by Callum Anderson
Whilst Nigel Farage was throwing back pints of lager and glasses of wine and champagne on Channel 4, Ed Miliband and his closest aides were reeling from yet another awkward episode on immigration.
On a day that was supposed to represent an opportunity for the leader of the opposition to portray himself as the prime minister in-waiting, what instead occurred was a series of deflections by Miliband about that document, culminating in him entirely distancing himself from it.
In short, Miliband’s closest aides failed him.
Yet it wasn’t through actually leaking the 33-page private strategy document that failed him. It was the contents of that document which did.
Whilst the document correctly identifies immigration as the issue people most often cite when explaining support for UKIP, it makes several mistakes insofar as stating that any messaging around immigration should always be done in conjunction with other policy areas, such as health and housing. Doing this, the theory goes, will enable activists and candidates to tilt conversation away from uncomfortable, but frankly needed, exchanges about immigration, in favour of ‘comfort-zone’ topics of conversation.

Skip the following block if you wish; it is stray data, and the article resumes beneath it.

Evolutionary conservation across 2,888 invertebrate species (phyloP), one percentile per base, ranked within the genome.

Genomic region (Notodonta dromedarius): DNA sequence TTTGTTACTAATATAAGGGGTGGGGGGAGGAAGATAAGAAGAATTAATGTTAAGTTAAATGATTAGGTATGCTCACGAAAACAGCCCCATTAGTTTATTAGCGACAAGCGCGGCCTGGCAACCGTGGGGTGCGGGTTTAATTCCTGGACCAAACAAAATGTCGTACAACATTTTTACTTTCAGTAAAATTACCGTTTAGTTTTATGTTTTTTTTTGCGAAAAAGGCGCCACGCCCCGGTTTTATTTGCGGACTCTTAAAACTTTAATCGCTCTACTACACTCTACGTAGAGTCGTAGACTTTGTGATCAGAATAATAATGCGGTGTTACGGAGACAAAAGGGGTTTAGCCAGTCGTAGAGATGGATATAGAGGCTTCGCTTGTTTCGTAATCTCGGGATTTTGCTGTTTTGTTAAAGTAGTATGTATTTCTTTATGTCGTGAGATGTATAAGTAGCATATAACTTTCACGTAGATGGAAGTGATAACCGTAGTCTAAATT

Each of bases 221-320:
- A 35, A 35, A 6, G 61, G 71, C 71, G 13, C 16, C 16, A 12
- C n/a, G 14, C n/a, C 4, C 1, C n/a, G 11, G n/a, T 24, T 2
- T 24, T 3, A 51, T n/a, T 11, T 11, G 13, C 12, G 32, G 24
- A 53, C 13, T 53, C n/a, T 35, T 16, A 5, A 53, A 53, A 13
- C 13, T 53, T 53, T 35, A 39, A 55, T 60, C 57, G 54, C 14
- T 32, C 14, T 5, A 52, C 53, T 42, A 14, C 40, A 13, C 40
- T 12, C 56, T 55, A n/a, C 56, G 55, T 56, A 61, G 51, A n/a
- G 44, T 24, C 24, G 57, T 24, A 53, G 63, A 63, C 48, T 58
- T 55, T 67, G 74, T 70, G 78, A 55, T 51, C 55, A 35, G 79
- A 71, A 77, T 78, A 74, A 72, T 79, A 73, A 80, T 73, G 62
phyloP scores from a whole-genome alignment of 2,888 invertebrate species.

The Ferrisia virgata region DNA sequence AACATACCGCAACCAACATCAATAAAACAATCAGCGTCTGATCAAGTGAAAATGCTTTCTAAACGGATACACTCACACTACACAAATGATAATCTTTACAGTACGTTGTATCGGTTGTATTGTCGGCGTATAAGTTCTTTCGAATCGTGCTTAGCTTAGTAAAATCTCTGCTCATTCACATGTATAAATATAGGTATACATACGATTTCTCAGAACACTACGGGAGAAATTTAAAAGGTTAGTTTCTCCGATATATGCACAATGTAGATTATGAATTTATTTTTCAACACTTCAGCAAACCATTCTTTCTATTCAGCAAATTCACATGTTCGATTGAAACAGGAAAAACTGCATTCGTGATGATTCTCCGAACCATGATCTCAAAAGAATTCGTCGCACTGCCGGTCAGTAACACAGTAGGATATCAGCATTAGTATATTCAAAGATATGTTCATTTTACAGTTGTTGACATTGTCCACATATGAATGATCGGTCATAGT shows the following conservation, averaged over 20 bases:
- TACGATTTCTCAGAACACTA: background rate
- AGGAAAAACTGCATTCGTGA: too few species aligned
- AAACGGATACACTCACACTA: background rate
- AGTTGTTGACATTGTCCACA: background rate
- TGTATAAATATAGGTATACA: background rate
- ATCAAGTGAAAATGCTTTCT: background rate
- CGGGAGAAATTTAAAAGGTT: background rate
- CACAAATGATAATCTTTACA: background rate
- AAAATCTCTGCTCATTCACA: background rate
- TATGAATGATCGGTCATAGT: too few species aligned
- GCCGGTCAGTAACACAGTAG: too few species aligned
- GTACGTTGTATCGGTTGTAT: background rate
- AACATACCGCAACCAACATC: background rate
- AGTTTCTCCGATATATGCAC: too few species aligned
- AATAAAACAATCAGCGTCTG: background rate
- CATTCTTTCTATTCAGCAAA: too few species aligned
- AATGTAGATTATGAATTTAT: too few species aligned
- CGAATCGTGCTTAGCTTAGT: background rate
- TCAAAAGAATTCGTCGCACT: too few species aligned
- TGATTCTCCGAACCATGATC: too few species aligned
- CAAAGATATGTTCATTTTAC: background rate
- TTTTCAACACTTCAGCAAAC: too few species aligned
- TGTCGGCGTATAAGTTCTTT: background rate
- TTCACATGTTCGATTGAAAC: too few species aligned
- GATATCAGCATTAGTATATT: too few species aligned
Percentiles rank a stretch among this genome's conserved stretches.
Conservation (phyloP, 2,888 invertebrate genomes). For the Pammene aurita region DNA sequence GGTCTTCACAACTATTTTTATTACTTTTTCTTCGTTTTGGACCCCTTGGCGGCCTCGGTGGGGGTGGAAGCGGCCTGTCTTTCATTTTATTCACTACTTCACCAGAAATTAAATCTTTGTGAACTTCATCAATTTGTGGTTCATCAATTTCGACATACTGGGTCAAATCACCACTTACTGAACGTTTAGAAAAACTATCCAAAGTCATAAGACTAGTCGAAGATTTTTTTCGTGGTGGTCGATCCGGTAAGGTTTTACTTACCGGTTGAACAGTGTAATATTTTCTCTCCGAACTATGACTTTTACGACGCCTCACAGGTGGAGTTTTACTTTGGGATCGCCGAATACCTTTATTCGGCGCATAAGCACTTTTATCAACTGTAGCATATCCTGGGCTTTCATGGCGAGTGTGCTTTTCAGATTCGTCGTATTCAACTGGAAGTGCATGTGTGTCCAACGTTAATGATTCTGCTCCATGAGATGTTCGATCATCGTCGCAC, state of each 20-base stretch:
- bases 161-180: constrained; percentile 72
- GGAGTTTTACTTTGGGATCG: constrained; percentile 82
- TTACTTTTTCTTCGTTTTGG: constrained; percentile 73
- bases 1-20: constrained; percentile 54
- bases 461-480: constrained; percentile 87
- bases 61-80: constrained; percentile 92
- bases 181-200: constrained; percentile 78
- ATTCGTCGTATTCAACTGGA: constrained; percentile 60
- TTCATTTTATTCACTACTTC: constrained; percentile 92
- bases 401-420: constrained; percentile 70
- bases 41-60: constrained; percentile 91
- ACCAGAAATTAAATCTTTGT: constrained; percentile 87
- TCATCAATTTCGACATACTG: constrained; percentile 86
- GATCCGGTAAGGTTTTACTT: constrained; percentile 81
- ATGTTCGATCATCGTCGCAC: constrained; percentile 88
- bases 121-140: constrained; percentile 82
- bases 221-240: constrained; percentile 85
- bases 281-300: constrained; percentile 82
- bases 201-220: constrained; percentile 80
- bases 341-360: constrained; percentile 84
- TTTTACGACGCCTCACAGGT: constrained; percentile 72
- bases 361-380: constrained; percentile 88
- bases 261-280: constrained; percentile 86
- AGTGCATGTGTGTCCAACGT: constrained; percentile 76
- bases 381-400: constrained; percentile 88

Or, in other words, activists and candidates should do their best to entirely avoid the concerns of voters, and talk about traditional, safe Labour issues.
This is a dangerous game to play.
It is clear that Labour will always be facing an uphill struggle on immigration. The ultimately flawed policy of allowing the so-called A8 (i.e. the Eastern European countries which joined the EU in 2004) to arrive without any initial border controls has tarnished Labour’s credibility on migration issues.